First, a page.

SafeDuino – Part 02: (Partial) Parts test

I have now got some of the equipment for my SafeDuino, as has been mentioned previously I have selected Freetronics for much of my kit for this, sure I could make most of it manually, but I do prefer it being on a circuit board to make it that bit easier to mount.

So far I have obtained the following from a local Jaycar store

  • Freetronics EtherMega
  • RGB LED, This may yet be changed, as something I would like to do would be easier if I just had the RGB LED itself without the board, well rather easier without the IC on it, the board is prefered however.
  • Humidity sensor, Freetronics board mounted, however it is a “common” DHT22
  • Reed Switch, this came from my stash of components, but was originally from Jaycar as well
  • 2000 Ohm and 8000 Ohm resistors to make a voltage divider
  • NDriver Transitor relay, this is to allow me to turn on/off the LED light strip

Good news is all parts have so far passed testing, now its just a matter of waiting for the rest of the items to arive, in the mean time however I will not be slacking I will be using a simulator  (Simulator for Arduino from Virtronics) and the components already at hand to start work on this project.

Whats worse is I have already decided on my next project, several (as we have several locations on the property that require it) water tank level sensors, based upon the Freetronics EtherTen, this one has been chosen for that project as I can use the Cisco POE switches I have at home to power it from the network, meaning no external power requirements

SafeDuino – Part 01: Down The Rabbit Hole

Arduino, an easily programmable microcontroller has been around the traps for several years now, but having been out of this “game” since high school I have not given it a second thought until recently when I have wanted to start doing a little home automation, or rather monitoring (for now at least) for my own purposes. Out of this has been born my first Arduino project, SafeDuino (cliché, sure but hey).

As the project name may have led you to believe, it is to keep things safe, but in this case I am not talking about physical security, I am talking about things that need to have temperature and humidity controlled, recorded and alerts sent when needed. Whilst there are commercial products that can do this, and probably by the end of it, will have been cheaper than building my own, the ability of the Arduino to do other things as well is where my interest lies.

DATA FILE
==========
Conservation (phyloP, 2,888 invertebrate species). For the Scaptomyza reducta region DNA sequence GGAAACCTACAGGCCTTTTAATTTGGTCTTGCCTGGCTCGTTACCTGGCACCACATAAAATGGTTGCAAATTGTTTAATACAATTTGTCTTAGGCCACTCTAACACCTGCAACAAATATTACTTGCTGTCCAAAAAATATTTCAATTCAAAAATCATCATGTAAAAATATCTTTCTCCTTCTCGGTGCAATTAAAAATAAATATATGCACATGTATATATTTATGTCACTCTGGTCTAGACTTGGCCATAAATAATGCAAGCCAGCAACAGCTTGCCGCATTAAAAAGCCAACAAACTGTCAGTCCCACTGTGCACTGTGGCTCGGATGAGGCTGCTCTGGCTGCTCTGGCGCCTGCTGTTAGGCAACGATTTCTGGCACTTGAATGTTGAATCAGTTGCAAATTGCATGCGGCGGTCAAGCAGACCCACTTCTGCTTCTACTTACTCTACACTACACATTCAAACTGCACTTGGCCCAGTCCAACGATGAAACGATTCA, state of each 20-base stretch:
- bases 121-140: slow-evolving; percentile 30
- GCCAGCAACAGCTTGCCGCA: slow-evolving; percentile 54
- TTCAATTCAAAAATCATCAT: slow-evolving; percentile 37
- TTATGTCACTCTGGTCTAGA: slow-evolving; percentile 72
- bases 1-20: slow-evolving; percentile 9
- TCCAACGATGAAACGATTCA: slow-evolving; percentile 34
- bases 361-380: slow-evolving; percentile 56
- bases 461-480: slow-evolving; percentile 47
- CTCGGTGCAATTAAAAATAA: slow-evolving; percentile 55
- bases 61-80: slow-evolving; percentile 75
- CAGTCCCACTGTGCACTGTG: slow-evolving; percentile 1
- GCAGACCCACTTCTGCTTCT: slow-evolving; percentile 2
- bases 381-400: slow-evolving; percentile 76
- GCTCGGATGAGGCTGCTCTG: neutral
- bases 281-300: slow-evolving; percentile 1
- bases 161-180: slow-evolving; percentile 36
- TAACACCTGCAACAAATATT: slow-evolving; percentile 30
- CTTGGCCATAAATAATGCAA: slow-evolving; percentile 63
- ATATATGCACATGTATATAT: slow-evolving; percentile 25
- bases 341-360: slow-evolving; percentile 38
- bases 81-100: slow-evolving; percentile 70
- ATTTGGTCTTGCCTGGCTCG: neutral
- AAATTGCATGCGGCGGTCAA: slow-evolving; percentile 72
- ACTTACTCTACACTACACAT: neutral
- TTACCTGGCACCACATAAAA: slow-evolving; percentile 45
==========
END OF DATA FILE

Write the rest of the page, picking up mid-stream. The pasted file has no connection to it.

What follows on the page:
Currently what I am planning on achieving with the setup is as follows;

  • Monitoring
    • Temperature
    • Humidity
    • Dewpoint (as its a calculation based on humidity and temperature
    • Magnetic Reed Switch (Door to the cabinet where it is house opening so I can track changes in humidity relative to the door opening)
    • 2 Buttons, used in conjunction with LCD Panel
  • Outputs
    • Turn on 12vdc LED Strip Lights upon the door opening (hey I might as well put the action of door opening to good use to use)
    • Turn on a 240VAC Dehumidifier (Ultimately)
  • Displays
    • RGB LED
    • RGB LCD panel

I am also determined to output the data to an web feed, either private or semi-public so I can log it and do long term analysis on the data., to this end I have determined to use the EtherMega from freetronics for the base Arduino board, as well as their humidity sensor, perhaps there RGB LED, their N Channel Transistor to drive the LED array, the reed switch is a Jaycar special, the LCD panel and a LCD shield will be coming from makershed.

Let the fun begin….

Hyper-V Fix Time Sync issues

I know this has been done to death, but as this is my Blog, and the original idea for it was for me to put all the odds and sods of knowledge in one location so  I did not have to remember every little command, I am doing it again.

Hyper-V on Server 2008 and 2008 R2 has a known issue with time slipping slipping slipping into the future (sorry Steve Miller Band moment there) when using a Hyper-V based Primary Domain Controller (PDC). The first part of this is an east step, you turn OFF “Time Synchronisation” for the PDC, or whichever server takes care of your time syncing on the network (although I do it for all servers) on the Hyper-V host, this is done by selecting the Virtual Machine in the Hyper Visor, opening its properties, selecting integration services and unchecking “Time Synchronisation” as shown in the image below

Virtual Machine Settings - Integration Services - Turn off Time Sync
Virtual Machine Settings – Integration Services – Turn off Time Sync

Secondly to that, on the PDC you should set a known reliable time source, I normally select one from http://pool.ntp.org.

To add this sever and set it to your PDC time server open an Administrative Command Prompt and enter the following commands

net stop w32time
w32tm /config /manualpeerlist:PEERS /syncfromflags:manual /reliable:yes /update
net start w32time

Where PEERS is the selected time server or time server pool.

This should update itself instantly, and keep itself updated

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